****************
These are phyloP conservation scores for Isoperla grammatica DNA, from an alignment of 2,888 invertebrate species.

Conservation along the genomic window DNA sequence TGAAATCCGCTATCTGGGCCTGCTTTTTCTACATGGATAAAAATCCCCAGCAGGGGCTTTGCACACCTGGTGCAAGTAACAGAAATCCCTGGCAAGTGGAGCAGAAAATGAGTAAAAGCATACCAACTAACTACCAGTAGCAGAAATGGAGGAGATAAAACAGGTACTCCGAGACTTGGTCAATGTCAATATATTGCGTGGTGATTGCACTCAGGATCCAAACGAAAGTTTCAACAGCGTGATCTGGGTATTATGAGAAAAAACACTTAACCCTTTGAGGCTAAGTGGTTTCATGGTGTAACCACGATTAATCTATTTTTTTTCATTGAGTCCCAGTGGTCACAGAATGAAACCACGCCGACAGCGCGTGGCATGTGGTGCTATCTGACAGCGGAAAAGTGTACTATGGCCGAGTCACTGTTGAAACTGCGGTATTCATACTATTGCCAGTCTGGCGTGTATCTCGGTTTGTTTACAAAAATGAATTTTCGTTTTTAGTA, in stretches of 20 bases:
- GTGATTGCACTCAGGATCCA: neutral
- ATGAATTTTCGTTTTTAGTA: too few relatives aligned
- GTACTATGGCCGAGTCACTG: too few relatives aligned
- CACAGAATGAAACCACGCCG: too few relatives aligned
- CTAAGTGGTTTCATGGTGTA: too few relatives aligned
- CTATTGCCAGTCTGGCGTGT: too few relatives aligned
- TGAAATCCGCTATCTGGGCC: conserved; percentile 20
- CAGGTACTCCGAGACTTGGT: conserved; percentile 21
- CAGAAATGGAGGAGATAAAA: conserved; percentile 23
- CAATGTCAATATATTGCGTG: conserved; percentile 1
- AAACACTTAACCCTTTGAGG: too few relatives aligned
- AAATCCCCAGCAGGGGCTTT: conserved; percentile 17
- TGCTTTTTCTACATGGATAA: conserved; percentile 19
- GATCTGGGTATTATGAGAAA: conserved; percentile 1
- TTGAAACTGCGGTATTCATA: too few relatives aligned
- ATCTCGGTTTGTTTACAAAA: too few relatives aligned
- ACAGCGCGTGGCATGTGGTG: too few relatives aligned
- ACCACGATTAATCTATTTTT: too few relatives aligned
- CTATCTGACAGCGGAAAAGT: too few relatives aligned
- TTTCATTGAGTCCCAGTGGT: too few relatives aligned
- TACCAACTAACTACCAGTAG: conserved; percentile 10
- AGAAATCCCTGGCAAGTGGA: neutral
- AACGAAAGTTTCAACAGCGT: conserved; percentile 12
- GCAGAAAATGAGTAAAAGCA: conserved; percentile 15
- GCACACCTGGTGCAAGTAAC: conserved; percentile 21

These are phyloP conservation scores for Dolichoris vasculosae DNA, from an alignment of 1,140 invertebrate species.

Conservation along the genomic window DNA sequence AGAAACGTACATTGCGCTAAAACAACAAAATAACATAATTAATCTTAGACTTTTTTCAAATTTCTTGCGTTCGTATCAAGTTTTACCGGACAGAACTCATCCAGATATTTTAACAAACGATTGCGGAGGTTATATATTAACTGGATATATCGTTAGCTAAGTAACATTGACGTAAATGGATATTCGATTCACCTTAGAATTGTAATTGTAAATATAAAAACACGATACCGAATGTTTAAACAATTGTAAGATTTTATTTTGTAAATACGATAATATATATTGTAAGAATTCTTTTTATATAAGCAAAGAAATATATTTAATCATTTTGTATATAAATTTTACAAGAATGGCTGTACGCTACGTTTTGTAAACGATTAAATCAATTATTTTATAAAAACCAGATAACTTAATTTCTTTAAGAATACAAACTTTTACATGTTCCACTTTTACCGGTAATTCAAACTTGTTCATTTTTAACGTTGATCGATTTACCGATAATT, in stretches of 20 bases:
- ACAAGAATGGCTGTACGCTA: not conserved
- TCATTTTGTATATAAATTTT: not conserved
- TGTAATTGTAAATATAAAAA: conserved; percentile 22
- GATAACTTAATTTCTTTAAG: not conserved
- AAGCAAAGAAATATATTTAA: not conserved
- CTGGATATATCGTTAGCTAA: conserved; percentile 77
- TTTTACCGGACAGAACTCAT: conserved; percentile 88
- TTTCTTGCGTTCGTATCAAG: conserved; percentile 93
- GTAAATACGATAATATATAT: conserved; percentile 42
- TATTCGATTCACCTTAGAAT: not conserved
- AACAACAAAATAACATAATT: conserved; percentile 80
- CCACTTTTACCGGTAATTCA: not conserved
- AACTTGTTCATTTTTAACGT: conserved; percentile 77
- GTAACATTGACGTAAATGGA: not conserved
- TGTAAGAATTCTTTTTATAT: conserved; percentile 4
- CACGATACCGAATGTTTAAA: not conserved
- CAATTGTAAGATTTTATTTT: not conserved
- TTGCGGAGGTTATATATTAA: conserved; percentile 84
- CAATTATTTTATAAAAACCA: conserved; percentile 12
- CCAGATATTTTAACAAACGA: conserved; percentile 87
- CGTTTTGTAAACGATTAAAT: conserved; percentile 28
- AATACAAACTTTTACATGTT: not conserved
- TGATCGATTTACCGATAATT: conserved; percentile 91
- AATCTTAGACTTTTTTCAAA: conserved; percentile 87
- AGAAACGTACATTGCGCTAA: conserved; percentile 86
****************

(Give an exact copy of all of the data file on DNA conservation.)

These are phyloP conservation scores for Isoperla grammatica DNA, from an alignment of 2,888 invertebrate species.

Conservation along the genomic window DNA sequence TGAAATCCGCTATCTGGGCCTGCTTTTTCTACATGGATAAAAATCCCCAGCAGGGGCTTTGCACACCTGGTGCAAGTAACAGAAATCCCTGGCAAGTGGAGCAGAAAATGAGTAAAAGCATACCAACTAACTACCAGTAGCAGAAATGGAGGAGATAAAACAGGTACTCCGAGACTTGGTCAATGTCAATATATTGCGTGGTGATTGCACTCAGGATCCAAACGAAAGTTTCAACAGCGTGATCTGGGTATTATGAGAAAAAACACTTAACCCTTTGAGGCTAAGTGGTTTCATGGTGTAACCACGATTAATCTATTTTTTTTCATTGAGTCCCAGTGGTCACAGAATGAAACCACGCCGACAGCGCGTGGCATGTGGTGCTATCTGACAGCGGAAAAGTGTACTATGGCCGAGTCACTGTTGAAACTGCGGTATTCATACTATTGCCAGTCTGGCGTGTATCTCGGTTTGTTTACAAAAATGAATTTTCGTTTTTAGTA, in stretches of 20 bases:
- GTGATTGCACTCAGGATCCA: neutral
- ATGAATTTTCGTTTTTAGTA: too few relatives aligned
- GTACTATGGCCGAGTCACTG: too few relatives aligned
- CACAGAATGAAACCACGCCG: too few relatives aligned
- CTAAGTGGTTTCATGGTGTA: too few relatives aligned
- CTATTGCCAGTCTGGCGTGT: too few relatives aligned
- TGAAATCCGCTATCTGGGCC: conserved; percentile 20
- CAGGTACTCCGAGACTTGGT: conserved; percentile 21
- CAGAAATGGAGGAGATAAAA: conserved; percentile 23
- CAATGTCAATATATTGCGTG: conserved; percentile 1
- AAACACTTAACCCTTTGAGG: too few relatives aligned
- AAATCCCCAGCAGGGGCTTT: conserved; percentile 17
- TGCTTTTTCTACATGGATAA: conserved; percentile 19
- GATCTGGGTATTATGAGAAA: conserved; percentile 1
- TTGAAACTGCGGTATTCATA: too few relatives aligned
- ATCTCGGTTTGTTTACAAAA: too few relatives aligned
- ACAGCGCGTGGCATGTGGTG: too few relatives aligned
- ACCACGATTAATCTATTTTT: too few relatives aligned
- CTATCTGACAGCGGAAAAGT: too few relatives aligned
- TTTCATTGAGTCCCAGTGGT: too few relatives aligned
- TACCAACTAACTACCAGTAG: conserved; percentile 10
- AGAAATCCCTGGCAAGTGGA: neutral
- AACGAAAGTTTCAACAGCGT: conserved; percentile 12
- GCAGAAAATGAGTAAAAGCA: conserved; percentile 15
- GCACACCTGGTGCAAGTAAC: conserved; percentile 21

These are phyloP conservation scores for Dolichoris vasculosae DNA, from an alignment of 1,140 invertebrate species.

Conservation along the genomic window DNA sequence AGAAACGTACATTGCGCTAAAACAACAAAATAACATAATTAATCTTAGACTTTTTTCAAATTTCTTGCGTTCGTATCAAGTTTTACCGGACAGAACTCATCCAGATATTTTAACAAACGATTGCGGAGGTTATATATTAACTGGATATATCGTTAGCTAAGTAACATTGACGTAAATGGATATTCGATTCACCTTAGAATTGTAATTGTAAATATAAAAACACGATACCGAATGTTTAAACAATTGTAAGATTTTATTTTGTAAATACGATAATATATATTGTAAGAATTCTTTTTATATAAGCAAAGAAATATATTTAATCATTTTGTATATAAATTTTACAAGAATGGCTGTACGCTACGTTTTGTAAACGATTAAATCAATTATTTTATAAAAACCAGATAACTTAATTTCTTTAAGAATACAAACTTTTACATGTTCCACTTTTACCGGTAATTCAAACTTGTTCATTTTTAACGTTGATCGATTTACCGATAATT, in stretches of 20 bases:
- ACAAGAATGGCTGTACGCTA: not conserved
- TCATTTTGTATATAAATTTT: not conserved
- TGTAATTGTAAATATAAAAA: conserved; percentile 22
- GATAACTTAATTTCTTTAAG: not conserved
- AAGCAAAGAAATATATTTAA: not conserved
- CTGGATATATCGTTAGCTAA: conserved; percentile 77
- TTTTACCGGACAGAACTCAT: conserved; percentile 88
- TTTCTTGCGTTCGTATCAAG: conserved; percentile 93
- GTAAATACGATAATATATAT: conserved; percentile 42
- TATTCGATTCACCTTAGAAT: not conserved
- AACAACAAAATAACATAATT: conserved; percentile 80
- CCACTTTTACCGGTAATTCA: not conserved
- AACTTGTTCATTTTTAACGT: conserved; percentile 77
- GTAACATTGACGTAAATGGA: not conserved
- TGTAAGAATTCTTTTTATAT: conserved; percentile 4
- CACGATACCGAATGTTTAAA: not conserved
- CAATTGTAAGATTTTATTTT: not conserved
- TTGCGGAGGTTATATATTAA: conserved; percentile 84
- CAATTATTTTATAAAAACCA: conserved; percentile 12
- CCAGATATTTTAACAAACGA: conserved; percentile 87
- CGTTTTGTAAACGATTAAAT: conserved; percentile 28
- AATACAAACTTTTACATGTT: not conserved
- TGATCGATTTACCGATAATT: conserved; percentile 91
- AATCTTAGACTTTTTTCAAA: conserved; percentile 87
- AGAAACGTACATTGCGCTAA: conserved; percentile 86